so in icf you don’t actually install a lintel but cast them in situ, lots of reinforcement bar added to the inside of the blocks so when you add the concrete it all makes a monolithic concrete structure. 

Plenty of steel over these openings 

tbh it was a thorough pain in the arse, lots of steel a skinny gap and fingers like sausages does not make an easy job. 2CA5E113-B676-40FC-A982-E8A58033C915.thumb.jpeg.ff828a9bba0a708fd93656273e34788b.jpeg

 

So reo in,corners braced-its time to install the bracing system that hold the walls all plum before you install the concrete 

now some of you may think you should have put the bracing up a long time ago, and you would be correct

but the way my icf provider hires the bracing out meant I would be paying for it for all the time it was on site, so I decided to not bother having it on site until I actually needed it, with all the bracing it was once again looking more like a civil engineering project than a house. 

 C2621789-34B6-4FAF-AE9D-AF14345C7E12.thumb.jpeg.304ec5aac46fa2f622441a8c89670035.jpeg

 

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7.30 one morning the concrete pump turned up and for the next 12 hours all hell broke loose

i had arranged everything perfectly, extra tea bags plenty of milk it was going to be a breeze 

ol yea bucko don’t get cocky, I had 3 lads coming to help all with a set job. And at 8.30 on a Sunday night I got a text from from 1 of the lads saying he had a poorly tummy, oh boo hoo to###r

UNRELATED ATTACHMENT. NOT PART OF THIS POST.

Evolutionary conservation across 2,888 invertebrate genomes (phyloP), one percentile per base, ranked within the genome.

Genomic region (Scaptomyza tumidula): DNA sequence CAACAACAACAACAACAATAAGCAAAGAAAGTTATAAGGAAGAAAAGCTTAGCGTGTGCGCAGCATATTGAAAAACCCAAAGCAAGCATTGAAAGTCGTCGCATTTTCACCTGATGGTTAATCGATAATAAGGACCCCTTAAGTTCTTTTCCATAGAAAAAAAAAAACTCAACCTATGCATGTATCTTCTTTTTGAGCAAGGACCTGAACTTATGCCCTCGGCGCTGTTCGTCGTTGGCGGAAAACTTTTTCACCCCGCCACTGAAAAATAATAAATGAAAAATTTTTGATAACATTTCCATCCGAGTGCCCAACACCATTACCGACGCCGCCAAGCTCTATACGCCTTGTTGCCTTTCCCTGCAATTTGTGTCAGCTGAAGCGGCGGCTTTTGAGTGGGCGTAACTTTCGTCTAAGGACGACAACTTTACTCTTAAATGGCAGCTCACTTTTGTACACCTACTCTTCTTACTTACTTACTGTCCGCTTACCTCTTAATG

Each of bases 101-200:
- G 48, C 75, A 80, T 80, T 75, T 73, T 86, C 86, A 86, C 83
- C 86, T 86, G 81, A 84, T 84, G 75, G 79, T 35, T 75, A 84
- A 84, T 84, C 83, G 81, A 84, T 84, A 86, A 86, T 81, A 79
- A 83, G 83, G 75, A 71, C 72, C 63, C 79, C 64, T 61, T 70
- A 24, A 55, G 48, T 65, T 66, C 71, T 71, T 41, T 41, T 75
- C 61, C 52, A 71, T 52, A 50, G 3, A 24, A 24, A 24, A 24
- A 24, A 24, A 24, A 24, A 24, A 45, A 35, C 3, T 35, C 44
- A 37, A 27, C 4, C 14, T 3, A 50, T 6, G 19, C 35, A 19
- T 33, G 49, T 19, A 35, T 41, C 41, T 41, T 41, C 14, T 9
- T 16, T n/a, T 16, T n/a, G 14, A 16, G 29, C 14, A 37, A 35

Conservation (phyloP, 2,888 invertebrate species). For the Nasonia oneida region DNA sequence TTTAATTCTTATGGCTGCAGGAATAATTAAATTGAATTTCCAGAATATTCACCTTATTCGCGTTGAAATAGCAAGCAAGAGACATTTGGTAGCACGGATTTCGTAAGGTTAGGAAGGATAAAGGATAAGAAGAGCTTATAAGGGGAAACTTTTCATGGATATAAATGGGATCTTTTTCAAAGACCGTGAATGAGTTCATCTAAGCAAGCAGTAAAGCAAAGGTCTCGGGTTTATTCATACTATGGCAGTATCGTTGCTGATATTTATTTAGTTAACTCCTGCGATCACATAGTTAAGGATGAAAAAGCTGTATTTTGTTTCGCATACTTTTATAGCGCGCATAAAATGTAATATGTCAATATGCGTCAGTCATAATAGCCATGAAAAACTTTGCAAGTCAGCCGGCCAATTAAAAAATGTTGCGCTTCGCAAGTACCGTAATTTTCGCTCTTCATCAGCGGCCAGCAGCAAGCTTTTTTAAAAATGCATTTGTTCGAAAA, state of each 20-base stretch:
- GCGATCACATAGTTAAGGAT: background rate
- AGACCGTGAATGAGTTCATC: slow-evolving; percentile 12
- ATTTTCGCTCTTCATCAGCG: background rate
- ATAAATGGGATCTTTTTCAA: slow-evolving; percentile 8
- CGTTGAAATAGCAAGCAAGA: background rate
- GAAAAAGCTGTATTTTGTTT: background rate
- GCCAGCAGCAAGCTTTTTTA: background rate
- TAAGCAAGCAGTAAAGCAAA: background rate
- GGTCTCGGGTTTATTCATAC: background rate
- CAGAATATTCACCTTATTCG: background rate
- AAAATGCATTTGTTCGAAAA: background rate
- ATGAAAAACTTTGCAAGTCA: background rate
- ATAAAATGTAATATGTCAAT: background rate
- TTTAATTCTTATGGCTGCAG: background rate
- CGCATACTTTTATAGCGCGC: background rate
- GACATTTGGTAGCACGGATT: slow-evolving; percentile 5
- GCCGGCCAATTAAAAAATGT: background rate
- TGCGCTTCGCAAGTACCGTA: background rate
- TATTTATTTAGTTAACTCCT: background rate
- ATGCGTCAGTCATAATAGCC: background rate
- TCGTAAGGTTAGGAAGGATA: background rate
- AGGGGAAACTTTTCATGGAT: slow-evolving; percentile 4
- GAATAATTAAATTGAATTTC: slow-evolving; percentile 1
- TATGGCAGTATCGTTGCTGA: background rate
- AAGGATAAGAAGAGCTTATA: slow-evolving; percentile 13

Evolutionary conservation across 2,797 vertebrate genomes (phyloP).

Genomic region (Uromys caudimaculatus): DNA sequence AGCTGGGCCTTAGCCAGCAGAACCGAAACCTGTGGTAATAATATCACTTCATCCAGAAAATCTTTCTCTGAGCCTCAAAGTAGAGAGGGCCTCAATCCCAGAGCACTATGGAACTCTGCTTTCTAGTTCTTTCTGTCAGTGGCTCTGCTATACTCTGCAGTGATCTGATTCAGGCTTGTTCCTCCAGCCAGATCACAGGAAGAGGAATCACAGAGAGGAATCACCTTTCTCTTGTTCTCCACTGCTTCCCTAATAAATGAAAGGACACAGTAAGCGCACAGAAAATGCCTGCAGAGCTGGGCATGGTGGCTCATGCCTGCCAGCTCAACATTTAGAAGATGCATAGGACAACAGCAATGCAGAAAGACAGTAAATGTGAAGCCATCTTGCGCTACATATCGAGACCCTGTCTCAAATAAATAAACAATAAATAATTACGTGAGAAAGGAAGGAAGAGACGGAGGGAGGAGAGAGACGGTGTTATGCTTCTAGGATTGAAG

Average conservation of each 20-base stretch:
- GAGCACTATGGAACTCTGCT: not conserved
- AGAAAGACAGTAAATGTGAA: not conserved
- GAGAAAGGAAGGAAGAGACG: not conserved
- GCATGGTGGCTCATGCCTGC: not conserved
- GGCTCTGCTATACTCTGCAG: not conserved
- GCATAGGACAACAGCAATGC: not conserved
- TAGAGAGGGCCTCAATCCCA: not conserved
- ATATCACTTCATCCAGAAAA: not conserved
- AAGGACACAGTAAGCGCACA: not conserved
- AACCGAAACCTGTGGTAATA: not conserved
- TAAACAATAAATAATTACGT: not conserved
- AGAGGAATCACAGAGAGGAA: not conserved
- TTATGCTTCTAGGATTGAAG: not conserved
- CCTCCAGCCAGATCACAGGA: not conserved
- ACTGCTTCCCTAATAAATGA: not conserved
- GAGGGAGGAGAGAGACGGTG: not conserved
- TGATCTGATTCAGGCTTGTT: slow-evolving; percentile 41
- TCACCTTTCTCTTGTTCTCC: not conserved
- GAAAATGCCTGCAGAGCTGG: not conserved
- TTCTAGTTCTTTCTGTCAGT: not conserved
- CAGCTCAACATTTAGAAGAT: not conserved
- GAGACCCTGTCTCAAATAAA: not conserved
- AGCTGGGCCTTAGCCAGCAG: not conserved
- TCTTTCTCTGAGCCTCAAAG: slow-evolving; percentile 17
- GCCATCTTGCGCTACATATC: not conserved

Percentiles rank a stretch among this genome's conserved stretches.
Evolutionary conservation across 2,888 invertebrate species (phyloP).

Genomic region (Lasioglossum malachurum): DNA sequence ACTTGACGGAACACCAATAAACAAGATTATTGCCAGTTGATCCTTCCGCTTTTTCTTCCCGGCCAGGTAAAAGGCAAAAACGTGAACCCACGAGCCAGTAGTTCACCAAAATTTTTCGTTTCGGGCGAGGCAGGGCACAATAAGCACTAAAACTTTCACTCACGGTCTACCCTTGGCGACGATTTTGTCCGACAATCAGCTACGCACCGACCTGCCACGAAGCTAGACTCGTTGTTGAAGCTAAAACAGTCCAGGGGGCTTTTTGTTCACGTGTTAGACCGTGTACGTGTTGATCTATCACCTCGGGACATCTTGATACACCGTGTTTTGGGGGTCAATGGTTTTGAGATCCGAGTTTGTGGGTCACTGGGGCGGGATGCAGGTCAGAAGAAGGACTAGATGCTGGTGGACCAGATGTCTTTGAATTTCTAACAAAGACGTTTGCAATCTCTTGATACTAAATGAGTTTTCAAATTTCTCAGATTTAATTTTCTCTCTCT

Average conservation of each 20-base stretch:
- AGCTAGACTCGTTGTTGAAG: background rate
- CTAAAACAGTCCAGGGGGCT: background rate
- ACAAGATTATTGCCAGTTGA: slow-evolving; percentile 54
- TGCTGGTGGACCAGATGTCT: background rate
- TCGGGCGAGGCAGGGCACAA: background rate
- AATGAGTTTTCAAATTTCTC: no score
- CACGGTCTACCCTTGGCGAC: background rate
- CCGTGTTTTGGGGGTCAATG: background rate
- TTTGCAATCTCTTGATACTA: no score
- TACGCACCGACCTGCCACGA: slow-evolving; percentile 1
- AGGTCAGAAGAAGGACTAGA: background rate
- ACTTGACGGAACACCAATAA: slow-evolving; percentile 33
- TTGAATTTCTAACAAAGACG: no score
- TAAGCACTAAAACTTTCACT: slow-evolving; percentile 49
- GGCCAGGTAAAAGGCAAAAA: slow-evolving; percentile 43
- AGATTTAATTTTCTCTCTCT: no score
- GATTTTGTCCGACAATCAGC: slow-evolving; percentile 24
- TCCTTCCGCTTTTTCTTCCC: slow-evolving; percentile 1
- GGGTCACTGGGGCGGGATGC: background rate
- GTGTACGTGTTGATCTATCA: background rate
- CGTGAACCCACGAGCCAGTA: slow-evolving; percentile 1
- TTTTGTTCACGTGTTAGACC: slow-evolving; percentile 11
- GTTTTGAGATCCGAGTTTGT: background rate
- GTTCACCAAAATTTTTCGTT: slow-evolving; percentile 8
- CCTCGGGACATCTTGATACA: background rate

so we are now down to 3 of us in total and hence why all hell broke loose, we ran around for12 hours solid I managed a cup of cold tea halfway through the day and 1 slice of toast, we ended up troweling the top of the walls with head torches on and a floodlight. 

Anyway it’s all in first lift done,no major disasters, one tiny bit of wall that has a bulge in it that I can fix with a mornings fettling. 

 

Things I would recommend if doing icf, add lots of bracing every where, if it looks dodgy add a chunk of timber

the big orange pipe thing is called a MUD SNAKE it fits to the end of the concrete pump hose and allows you to place concrete so much more accurately than with the big rubber hose, it also allows you to squeeze the end and stop the dribbling concrete from running out when you pass over an area that doesn’t need concrete in, hire one it’s the best £30 you will ever spend.